In each of the local constituencies, the winner wins by a first-past-the-post system where the person with more votes than any other individual candidate wins. If a candidate gains 40% of the votes and the other four candidates have 30%, 20% and 10%, then he or she wins. This seems reasonable to me. Other people knee-jerk on the fact that the winning candidate has only 40% of the votes whereas the others combined have 60% of the vote.

Tough shit.

So we should perhaps give the election to the guy who came third and who was the first choice of even fewer people???

Silly idea?

That is what Proportional Representation does.

Proportional Representation spreads votes according to second and third and maybe – god help us – fourth, fifth, sixth and seventh choices to allegedly get a ‘fairer’ view of voters’ intentions.

Bollocks. Utter bollocks.

The outcome of Proportional Representation is to elect not the candidate whose policies and personality are most admired by most people, but to elect the candidate whose policies and personality are less disliked by more people. You may end up with everyone’s third or fourth bottom-of-the-barrel choice and not the individual candidate most favoured by the highest number of people.

Under Proportional Representation, elections are intended to include more smaller parties. In other words, to lessen the strength of the big parties and to result in more coalition governments. That is what has happened in countries which have tried it.

So what if no party nationally wins enough seats to form a government?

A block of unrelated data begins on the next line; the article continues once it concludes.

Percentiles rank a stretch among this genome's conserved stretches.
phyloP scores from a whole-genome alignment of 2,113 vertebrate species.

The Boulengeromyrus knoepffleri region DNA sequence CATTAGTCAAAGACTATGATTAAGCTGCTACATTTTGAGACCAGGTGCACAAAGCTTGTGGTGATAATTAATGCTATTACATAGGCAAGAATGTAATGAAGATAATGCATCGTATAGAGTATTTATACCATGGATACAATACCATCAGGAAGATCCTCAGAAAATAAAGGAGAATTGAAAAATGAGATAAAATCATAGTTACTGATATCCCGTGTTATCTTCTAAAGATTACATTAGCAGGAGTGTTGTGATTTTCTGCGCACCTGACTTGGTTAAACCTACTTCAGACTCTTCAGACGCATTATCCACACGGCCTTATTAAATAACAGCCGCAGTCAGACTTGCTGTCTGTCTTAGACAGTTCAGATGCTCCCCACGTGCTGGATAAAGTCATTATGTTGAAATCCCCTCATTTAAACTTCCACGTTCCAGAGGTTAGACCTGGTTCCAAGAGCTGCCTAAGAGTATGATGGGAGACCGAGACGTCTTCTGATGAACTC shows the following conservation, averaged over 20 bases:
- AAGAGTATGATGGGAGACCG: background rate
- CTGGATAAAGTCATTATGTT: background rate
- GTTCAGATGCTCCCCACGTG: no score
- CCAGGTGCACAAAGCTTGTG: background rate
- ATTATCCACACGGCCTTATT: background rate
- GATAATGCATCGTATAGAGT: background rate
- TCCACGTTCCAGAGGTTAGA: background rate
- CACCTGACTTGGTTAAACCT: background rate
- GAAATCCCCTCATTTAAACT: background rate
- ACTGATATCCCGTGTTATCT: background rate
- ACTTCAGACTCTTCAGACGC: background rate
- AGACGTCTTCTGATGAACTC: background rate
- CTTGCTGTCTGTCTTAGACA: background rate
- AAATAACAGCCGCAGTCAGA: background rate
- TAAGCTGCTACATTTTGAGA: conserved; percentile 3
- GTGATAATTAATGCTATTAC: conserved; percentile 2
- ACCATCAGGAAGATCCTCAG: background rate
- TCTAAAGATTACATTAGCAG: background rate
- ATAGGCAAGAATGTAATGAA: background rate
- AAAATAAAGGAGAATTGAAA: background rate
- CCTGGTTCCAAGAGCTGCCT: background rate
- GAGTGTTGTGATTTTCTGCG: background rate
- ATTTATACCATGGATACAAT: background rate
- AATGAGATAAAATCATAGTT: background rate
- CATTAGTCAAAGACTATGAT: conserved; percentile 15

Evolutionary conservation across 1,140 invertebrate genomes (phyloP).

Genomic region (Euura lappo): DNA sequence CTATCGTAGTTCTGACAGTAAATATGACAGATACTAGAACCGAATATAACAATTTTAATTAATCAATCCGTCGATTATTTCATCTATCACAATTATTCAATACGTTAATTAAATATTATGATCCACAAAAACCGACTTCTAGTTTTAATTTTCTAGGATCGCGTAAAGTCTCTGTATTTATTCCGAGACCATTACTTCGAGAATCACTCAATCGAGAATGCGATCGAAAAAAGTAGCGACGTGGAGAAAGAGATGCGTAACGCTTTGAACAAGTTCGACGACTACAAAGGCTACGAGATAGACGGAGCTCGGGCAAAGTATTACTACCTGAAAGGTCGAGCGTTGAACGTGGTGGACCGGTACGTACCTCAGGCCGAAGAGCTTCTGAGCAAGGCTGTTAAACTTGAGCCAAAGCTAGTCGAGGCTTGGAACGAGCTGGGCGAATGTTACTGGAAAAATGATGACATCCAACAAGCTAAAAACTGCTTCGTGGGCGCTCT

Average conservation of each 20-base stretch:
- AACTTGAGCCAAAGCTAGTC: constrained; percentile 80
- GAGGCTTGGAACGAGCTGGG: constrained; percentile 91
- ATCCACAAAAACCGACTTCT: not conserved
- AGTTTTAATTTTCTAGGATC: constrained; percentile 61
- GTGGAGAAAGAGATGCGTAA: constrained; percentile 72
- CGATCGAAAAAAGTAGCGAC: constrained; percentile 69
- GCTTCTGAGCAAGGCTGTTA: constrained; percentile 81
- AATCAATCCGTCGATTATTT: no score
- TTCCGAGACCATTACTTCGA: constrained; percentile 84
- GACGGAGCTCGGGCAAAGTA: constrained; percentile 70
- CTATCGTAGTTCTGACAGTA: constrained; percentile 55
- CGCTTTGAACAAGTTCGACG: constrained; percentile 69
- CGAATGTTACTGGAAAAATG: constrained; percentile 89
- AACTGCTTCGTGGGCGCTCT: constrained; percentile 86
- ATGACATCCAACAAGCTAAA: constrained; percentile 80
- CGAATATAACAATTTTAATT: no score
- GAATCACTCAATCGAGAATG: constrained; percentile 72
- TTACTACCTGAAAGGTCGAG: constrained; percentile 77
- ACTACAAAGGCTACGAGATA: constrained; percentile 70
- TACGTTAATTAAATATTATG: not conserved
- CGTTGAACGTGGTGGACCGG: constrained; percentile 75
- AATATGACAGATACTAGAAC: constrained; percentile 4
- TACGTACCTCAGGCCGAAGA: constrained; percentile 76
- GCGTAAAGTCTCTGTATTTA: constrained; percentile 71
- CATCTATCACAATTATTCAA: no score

Whichever parties can join together to create a majority of seats will form the government. Inevitably, the parties which come first and second in the election are unlikely to form coalitions. At the last UK General Election, there was no chance of the Conservative and Labour parties joining together in a coalition. Both unsurprisingly tried to form a coalition with the third party, the Lib-Dems.

Proportional Representation never results in simple situations but, in a simple situation in which one party gets 45% of the seats nationally and other parties get 30%, 15% and 10%, it would make sense for the strongest party to form a coalition with the party which got 10%, thus combining together with 55% of the seats. The fourth party probably poses no long-term threat to the strongest party; the other parties are likely to be a greater long-term threat. Always form a coalition with the weakest possible partner. It’s how devious people play the final round in The Weakest Link on TV – they vote off their strongest opponent and play with their weakest opponent. It’s probably in The Art of War somewhere.

What this means in political practice (as in the present UK coalition between the Conservatives and the Lib-Dems) is that the weaker party will insist that some of its policies are adopted by the coalition government as part of the coalition deal.

So, in the four-party example above, the party with only 10% of the seats will see some of its policies adopted – but the party with 30% of the seats will not get any of its policies adopted.

The result is that a party which (in terms of seats won) the majority of people did not want to primarily see in power gains power.

The other alternative, if you have a party seat split of 40%, 35%, 16% and 9% of the seats, is that the second and third parties form a coalition – thus having 51% of the seats – and form the government. That is an entirely possible scenario and, in this case, the party which has more seats than any other party – 40% – does NOT form the government. The party which only got 16% of seats gains power.

That is not democracy, it is a bollocksed-up system which reflects voters intentions not more but less. It’s a system designed to give a better reflection of voters’ intentions which simultaneously creates weak government and is anti-democratic by giving power to less-well-supported parties.

The road to hell is paved with good intentions.

I cite Tony Blair, a man who, I believe, initially had good intentions but who fucked-up the country, fucked-up the constitution, was profoundly anti-democratic and ended up doing evil with what he believed to be good intentions.

Proportional Representation is the Tony Blair of political theories.


Filed under History, Politics